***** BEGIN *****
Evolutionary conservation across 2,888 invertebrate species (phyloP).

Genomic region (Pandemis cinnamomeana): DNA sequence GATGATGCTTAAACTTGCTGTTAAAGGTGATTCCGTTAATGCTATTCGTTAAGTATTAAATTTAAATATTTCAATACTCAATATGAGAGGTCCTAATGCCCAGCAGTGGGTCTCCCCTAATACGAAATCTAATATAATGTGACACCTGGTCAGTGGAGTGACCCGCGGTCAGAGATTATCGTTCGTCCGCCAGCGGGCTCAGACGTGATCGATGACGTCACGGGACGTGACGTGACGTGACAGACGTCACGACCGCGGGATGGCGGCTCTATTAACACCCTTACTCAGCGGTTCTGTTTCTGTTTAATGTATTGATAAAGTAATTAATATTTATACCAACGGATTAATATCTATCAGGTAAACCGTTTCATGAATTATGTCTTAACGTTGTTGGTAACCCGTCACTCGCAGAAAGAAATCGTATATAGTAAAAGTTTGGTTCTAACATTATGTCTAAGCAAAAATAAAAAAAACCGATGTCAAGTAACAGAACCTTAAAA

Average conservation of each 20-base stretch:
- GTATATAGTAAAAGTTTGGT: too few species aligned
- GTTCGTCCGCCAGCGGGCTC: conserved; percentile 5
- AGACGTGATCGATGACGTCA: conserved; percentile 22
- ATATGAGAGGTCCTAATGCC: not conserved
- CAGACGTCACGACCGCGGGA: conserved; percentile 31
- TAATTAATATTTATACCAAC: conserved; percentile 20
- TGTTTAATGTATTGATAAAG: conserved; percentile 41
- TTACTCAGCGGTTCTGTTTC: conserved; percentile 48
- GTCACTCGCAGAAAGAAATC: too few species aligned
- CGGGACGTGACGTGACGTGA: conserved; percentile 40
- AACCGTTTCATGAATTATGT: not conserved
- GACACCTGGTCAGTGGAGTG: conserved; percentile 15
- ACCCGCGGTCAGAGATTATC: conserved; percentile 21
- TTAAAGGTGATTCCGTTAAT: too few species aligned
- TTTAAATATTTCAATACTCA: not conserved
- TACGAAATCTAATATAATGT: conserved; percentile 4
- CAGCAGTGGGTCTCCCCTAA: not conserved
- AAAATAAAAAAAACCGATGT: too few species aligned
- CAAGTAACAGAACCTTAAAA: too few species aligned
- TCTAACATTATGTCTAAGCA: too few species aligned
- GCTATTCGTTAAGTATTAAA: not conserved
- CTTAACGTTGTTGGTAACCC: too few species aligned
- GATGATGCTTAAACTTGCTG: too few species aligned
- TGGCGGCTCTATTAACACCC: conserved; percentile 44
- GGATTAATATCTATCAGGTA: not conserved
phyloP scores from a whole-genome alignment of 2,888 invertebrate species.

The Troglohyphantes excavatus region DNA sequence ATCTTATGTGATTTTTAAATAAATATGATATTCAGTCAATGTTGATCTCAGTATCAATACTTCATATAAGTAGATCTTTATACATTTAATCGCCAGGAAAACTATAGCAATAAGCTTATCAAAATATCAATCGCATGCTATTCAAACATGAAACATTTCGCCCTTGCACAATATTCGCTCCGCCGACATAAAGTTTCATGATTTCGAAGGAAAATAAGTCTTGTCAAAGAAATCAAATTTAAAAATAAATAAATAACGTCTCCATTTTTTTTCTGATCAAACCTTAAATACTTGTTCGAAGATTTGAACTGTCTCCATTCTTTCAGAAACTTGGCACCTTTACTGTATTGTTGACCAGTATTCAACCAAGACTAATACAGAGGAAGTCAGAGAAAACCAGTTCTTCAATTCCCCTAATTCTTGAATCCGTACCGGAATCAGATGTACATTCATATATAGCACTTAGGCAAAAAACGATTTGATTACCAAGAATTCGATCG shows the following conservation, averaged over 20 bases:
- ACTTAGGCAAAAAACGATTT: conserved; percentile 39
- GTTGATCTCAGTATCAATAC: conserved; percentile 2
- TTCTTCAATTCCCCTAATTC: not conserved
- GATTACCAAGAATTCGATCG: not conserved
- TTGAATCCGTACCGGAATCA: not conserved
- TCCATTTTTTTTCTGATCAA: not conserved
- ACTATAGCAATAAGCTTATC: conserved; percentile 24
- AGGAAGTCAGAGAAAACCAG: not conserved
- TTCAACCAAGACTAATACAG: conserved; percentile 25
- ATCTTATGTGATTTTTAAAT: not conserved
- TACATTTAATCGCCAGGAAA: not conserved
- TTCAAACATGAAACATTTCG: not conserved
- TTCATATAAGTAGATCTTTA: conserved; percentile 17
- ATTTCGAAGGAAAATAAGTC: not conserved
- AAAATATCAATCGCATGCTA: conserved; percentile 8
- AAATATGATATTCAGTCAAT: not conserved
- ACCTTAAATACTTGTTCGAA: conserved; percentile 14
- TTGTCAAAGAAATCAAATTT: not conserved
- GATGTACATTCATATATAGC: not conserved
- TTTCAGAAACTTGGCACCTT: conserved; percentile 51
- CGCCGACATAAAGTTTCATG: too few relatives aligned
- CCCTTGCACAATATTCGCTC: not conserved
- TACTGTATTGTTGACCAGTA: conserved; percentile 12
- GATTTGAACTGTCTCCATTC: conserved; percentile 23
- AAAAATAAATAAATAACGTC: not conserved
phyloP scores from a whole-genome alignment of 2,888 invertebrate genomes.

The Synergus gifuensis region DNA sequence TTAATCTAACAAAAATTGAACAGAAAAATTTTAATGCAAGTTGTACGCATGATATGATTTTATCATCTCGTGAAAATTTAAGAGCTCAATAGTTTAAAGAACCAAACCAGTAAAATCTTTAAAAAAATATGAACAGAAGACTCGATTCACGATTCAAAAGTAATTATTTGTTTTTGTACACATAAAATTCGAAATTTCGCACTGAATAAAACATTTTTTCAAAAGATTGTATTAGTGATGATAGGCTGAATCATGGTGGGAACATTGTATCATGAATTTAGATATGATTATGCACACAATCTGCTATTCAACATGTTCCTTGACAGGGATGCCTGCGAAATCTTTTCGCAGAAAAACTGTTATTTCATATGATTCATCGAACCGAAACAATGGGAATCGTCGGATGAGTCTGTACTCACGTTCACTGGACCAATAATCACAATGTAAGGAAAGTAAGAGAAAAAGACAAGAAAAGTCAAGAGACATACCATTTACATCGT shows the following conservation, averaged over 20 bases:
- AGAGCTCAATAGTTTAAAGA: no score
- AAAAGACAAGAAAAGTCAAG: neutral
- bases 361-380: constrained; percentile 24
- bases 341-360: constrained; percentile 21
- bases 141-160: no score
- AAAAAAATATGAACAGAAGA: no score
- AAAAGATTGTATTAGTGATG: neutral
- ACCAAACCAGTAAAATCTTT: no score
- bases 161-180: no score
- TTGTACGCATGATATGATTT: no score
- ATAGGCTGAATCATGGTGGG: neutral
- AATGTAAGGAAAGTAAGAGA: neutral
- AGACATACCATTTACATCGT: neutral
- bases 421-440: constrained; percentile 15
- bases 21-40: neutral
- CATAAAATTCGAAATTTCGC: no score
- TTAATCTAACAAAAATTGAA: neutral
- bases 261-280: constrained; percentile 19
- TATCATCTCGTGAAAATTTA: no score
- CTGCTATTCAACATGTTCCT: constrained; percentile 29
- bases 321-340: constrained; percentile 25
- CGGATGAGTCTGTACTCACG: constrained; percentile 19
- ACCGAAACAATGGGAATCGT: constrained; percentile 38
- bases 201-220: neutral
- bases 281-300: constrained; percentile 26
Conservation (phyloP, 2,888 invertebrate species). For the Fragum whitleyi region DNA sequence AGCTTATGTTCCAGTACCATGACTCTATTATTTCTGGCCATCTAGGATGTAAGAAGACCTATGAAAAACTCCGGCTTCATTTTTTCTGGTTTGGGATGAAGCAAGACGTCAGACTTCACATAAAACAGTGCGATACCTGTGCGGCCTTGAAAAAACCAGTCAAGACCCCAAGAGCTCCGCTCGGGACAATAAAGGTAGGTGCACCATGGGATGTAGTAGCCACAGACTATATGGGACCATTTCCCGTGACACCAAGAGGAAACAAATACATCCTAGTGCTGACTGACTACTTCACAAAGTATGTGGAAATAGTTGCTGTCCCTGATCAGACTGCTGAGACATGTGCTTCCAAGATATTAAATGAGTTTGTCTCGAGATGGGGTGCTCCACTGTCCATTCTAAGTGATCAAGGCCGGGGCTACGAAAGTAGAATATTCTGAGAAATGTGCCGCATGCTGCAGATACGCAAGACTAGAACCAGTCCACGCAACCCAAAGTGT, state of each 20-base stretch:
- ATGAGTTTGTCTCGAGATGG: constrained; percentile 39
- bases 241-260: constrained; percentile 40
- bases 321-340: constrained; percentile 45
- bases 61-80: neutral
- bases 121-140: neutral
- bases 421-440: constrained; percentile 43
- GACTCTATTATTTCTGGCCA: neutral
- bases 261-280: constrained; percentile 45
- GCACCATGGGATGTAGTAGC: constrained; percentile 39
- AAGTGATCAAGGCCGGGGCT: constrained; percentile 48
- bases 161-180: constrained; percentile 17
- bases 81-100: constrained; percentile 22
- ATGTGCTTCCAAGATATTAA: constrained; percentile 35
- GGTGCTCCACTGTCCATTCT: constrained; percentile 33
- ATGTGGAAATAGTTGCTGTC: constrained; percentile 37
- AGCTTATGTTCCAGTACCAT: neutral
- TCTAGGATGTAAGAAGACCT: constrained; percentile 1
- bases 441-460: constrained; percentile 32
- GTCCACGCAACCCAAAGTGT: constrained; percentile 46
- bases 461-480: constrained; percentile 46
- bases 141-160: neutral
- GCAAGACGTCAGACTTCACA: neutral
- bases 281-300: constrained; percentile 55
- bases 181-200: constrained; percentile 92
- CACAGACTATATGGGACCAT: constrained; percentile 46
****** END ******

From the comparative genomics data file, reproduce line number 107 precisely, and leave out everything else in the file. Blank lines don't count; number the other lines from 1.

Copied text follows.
- bases 181-200: constrained; percentile 92